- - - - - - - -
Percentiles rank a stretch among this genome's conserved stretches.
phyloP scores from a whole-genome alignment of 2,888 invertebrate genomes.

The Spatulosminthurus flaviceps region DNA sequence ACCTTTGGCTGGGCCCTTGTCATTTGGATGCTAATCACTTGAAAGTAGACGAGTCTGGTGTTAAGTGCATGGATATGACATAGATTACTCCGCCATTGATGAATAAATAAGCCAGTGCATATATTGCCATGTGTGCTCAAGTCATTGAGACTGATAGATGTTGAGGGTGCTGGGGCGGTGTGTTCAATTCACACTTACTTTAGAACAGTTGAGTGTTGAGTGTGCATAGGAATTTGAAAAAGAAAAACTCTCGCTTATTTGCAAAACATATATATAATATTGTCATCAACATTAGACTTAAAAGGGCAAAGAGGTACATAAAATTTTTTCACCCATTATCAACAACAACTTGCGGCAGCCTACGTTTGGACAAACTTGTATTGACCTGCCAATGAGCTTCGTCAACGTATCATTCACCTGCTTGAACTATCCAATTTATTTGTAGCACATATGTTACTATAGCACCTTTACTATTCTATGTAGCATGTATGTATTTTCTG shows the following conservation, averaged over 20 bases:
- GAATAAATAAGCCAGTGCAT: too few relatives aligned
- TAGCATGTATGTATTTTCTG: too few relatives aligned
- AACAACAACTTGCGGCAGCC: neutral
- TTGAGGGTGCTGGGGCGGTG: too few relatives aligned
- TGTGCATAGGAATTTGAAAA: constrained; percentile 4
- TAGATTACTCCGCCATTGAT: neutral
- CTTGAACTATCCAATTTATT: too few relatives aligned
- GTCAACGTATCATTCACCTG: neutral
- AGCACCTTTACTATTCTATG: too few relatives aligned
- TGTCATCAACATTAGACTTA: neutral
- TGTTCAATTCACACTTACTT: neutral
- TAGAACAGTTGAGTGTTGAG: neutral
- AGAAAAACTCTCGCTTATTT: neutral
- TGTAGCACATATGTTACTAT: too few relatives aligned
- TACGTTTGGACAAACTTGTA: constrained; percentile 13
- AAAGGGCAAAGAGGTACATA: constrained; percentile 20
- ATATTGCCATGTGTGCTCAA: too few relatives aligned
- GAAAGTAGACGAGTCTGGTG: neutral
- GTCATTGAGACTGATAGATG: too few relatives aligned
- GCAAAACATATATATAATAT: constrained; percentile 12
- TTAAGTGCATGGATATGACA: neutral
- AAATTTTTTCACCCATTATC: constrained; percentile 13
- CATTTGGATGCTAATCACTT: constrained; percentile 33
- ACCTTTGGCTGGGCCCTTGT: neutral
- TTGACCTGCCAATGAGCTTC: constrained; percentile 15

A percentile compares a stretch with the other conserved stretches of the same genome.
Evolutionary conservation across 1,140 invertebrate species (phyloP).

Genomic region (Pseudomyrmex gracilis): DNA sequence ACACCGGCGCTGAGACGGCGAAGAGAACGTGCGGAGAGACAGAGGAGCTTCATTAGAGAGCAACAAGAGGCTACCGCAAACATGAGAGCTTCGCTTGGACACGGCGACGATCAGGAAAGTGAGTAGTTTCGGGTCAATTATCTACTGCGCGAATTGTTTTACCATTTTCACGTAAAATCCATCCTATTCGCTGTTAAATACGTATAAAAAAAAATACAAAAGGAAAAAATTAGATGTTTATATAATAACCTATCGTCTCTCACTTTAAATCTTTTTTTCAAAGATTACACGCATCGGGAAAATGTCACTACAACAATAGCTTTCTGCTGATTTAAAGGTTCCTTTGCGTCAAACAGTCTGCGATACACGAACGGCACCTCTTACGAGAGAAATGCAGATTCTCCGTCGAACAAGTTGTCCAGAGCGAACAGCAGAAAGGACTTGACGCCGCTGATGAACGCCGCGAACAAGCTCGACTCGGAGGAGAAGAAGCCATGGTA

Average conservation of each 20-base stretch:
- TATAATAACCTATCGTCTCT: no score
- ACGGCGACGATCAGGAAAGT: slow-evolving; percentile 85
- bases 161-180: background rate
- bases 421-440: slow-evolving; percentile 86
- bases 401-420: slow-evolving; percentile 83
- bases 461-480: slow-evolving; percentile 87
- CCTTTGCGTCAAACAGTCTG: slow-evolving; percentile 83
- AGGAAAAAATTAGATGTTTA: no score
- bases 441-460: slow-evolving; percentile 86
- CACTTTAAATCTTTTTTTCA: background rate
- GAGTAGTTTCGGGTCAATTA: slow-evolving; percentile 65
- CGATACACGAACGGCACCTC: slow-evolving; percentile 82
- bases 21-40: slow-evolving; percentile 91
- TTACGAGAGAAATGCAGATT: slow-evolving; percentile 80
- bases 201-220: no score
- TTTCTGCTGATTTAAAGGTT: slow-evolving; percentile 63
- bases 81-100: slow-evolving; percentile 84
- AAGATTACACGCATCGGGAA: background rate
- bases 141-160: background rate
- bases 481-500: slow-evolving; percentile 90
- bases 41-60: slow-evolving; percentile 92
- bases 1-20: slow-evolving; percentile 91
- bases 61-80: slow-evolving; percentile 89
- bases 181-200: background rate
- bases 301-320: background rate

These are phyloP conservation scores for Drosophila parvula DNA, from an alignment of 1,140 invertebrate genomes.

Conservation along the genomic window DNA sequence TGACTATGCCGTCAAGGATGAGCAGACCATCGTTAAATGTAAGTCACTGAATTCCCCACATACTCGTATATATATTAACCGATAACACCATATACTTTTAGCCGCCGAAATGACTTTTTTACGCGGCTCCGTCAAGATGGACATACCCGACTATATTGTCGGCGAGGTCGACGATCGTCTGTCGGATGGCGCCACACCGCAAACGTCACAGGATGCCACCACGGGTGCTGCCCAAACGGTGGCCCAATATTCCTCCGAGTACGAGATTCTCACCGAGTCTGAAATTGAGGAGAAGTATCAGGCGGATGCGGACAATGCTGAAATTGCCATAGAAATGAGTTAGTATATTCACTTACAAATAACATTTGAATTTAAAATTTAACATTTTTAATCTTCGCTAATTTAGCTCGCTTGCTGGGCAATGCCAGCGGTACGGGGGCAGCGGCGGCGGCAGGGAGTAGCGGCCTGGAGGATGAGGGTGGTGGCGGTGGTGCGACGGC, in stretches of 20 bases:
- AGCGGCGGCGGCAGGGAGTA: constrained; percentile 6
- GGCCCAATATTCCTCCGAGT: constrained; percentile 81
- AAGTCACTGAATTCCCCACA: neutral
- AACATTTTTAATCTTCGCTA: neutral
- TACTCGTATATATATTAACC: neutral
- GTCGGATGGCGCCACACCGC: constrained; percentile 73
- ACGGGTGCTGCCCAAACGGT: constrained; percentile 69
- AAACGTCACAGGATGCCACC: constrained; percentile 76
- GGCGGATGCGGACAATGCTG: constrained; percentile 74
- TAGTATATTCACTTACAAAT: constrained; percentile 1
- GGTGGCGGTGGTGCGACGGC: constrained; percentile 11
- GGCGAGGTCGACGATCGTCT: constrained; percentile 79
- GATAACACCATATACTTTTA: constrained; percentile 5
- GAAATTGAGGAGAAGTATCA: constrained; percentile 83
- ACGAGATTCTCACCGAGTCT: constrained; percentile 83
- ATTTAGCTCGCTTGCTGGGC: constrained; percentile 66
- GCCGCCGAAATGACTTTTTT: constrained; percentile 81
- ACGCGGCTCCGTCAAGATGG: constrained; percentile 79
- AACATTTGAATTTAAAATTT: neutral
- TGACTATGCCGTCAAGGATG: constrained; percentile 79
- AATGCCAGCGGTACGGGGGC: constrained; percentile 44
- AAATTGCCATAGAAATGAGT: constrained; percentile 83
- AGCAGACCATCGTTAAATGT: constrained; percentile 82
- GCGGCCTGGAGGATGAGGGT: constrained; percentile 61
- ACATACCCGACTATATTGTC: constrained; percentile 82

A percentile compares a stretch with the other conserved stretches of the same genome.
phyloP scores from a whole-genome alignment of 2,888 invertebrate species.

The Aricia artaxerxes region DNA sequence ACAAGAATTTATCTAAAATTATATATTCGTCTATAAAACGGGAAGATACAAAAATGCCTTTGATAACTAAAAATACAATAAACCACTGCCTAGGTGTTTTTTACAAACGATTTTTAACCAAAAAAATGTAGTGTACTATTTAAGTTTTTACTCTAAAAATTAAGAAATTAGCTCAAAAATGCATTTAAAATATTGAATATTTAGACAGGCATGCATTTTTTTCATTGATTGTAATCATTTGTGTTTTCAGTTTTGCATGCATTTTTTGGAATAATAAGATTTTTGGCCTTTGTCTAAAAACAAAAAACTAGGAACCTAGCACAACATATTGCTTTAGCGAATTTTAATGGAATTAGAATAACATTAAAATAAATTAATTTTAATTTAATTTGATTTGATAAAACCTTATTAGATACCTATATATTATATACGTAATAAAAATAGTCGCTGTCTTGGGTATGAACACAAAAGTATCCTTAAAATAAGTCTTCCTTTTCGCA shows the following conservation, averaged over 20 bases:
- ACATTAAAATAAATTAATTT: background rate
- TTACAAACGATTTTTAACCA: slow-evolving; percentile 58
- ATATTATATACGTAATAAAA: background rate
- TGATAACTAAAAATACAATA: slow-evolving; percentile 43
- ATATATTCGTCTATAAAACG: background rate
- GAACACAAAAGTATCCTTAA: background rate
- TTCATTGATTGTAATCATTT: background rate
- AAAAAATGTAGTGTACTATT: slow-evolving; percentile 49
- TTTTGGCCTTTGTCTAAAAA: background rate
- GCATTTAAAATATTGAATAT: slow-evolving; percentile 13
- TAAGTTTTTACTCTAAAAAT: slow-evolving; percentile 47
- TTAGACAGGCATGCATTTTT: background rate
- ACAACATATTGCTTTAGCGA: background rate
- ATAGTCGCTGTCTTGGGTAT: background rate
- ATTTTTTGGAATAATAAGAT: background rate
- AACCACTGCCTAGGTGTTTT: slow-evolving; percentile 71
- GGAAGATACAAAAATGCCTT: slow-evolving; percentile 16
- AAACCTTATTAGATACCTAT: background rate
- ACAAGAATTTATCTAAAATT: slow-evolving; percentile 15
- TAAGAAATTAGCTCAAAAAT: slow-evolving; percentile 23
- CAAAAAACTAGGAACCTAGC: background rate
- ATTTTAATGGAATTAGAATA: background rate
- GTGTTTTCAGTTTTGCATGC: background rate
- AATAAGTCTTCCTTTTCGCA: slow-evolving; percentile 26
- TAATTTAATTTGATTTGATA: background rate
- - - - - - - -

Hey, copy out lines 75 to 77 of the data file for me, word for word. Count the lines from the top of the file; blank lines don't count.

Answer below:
- ATTTAGCTCGCTTGCTGGGC: constrained; percentile 66
- GCCGCCGAAATGACTTTTTT: constrained; percentile 81
- ACGCGGCTCCGTCAAGATGG: constrained; percentile 79